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The discomfort compass

If there are two choices to make, which one is the best one?

There could be two food items on a menu, one that you’ve eaten many times before and another that you’ve never tried.

You might have some free time to practice a skill you’re already good at. Should you practice that skill, or should you learn a new one?

When there are choices to make, and you have decided on one of them, how do you know that you’re headed in the right direction?

There is a neat little trick that I call the discomfort compass. Whatever it is that you’re doing, if you feel uncomfortable, then you’re on the right track. This compass helps when making certain decisions. You simply orient yourself in the direction of the uncomfortable. However, like a compass, you might notice that the direction you are following, let’s call it north, is always ahead of you (if we ignore some technicalities). That is, when you reach your destination, there’s still more to the north. Similarly, when you do something enough to the point where you feel comfortable, it might be time to pick up the compass again and follow it to the next destination. You might stagnate otherwise.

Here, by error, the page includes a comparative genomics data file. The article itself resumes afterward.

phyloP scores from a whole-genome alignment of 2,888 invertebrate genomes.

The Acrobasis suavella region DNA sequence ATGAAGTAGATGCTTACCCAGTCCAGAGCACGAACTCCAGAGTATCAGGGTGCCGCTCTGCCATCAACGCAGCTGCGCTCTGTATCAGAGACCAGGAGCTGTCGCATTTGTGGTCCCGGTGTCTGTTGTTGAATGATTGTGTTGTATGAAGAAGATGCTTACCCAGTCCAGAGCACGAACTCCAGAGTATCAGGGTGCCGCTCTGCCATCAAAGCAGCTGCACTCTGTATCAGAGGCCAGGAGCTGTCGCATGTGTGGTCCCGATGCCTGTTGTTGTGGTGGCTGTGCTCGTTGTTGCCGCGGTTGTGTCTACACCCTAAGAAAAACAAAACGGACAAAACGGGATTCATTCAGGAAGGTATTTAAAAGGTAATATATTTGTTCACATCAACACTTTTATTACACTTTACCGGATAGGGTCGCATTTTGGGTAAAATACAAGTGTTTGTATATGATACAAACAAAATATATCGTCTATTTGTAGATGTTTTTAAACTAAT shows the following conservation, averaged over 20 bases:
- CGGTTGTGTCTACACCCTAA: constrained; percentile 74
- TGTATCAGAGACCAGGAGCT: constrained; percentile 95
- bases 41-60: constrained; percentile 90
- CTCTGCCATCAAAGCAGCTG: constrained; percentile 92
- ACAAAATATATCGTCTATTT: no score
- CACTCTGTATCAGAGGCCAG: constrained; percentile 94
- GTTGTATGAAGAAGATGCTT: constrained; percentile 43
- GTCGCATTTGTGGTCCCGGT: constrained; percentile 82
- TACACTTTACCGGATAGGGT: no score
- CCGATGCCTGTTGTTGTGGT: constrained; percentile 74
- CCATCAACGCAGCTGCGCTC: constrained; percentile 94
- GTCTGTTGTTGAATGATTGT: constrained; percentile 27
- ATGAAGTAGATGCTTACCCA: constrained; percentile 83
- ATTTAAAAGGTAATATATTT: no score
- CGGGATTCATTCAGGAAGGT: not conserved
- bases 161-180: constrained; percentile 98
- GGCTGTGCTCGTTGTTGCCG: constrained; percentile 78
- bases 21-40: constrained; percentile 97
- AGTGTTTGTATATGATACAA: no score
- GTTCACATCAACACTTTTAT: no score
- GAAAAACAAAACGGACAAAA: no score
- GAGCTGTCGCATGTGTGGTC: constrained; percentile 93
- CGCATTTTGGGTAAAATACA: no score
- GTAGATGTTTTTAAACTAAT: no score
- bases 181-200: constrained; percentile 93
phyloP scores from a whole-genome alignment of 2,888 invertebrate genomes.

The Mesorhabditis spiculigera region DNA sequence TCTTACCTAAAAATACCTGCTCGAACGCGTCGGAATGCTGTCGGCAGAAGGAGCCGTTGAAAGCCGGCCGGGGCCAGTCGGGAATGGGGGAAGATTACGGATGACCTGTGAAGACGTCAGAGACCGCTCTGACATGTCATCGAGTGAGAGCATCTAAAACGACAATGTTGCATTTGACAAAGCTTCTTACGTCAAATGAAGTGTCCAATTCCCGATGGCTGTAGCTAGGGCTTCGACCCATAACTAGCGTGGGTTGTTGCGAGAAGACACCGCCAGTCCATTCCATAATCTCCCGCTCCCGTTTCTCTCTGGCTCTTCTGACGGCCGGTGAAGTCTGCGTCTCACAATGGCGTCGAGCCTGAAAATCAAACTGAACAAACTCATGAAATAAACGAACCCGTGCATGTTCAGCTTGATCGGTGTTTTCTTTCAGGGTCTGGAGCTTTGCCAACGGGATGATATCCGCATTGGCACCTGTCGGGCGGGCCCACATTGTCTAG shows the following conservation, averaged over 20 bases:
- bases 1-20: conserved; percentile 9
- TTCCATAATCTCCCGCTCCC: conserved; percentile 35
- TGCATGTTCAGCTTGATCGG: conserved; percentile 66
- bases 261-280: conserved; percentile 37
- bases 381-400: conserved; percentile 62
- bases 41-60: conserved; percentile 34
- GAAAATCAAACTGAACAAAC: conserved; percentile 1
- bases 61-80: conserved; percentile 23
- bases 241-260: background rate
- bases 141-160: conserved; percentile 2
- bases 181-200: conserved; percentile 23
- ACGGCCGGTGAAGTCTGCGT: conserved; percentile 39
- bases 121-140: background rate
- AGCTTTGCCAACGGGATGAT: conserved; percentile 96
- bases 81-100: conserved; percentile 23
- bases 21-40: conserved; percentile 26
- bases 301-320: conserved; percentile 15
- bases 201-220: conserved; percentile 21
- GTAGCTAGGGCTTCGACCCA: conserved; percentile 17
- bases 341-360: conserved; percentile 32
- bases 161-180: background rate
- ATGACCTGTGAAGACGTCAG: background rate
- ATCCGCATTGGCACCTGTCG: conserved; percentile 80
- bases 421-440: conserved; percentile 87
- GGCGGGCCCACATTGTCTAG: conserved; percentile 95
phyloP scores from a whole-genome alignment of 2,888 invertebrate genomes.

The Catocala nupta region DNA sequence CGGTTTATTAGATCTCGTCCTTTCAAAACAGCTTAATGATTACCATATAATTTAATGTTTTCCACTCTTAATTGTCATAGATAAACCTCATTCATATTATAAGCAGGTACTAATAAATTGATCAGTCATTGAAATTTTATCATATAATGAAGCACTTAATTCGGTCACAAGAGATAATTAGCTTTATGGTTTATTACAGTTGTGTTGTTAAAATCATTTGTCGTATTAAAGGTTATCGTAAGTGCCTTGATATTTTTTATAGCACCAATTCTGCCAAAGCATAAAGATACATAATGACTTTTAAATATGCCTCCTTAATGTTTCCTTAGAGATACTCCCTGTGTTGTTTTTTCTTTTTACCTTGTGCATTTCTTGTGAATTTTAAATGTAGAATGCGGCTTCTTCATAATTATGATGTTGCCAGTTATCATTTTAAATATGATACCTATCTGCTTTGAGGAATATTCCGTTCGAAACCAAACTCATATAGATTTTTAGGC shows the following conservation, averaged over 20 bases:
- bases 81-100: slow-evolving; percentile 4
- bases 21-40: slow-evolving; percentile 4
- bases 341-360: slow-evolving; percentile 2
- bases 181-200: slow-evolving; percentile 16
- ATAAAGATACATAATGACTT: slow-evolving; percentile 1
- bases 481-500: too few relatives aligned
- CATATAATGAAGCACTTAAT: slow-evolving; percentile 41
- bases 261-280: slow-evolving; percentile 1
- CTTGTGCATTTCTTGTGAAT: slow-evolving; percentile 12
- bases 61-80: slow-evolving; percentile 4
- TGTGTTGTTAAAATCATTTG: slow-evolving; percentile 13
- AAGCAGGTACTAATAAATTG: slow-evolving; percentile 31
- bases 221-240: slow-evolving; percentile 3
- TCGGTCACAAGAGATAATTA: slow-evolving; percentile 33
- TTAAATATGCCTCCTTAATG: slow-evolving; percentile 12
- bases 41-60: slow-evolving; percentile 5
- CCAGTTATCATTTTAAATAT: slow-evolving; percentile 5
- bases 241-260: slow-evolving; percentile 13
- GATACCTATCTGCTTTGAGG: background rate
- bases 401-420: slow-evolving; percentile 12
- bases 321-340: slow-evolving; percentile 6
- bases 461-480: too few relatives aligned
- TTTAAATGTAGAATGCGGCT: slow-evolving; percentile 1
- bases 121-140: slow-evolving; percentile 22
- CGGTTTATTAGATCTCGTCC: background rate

Derek Sivers said the same thing, although a bit more eloquently.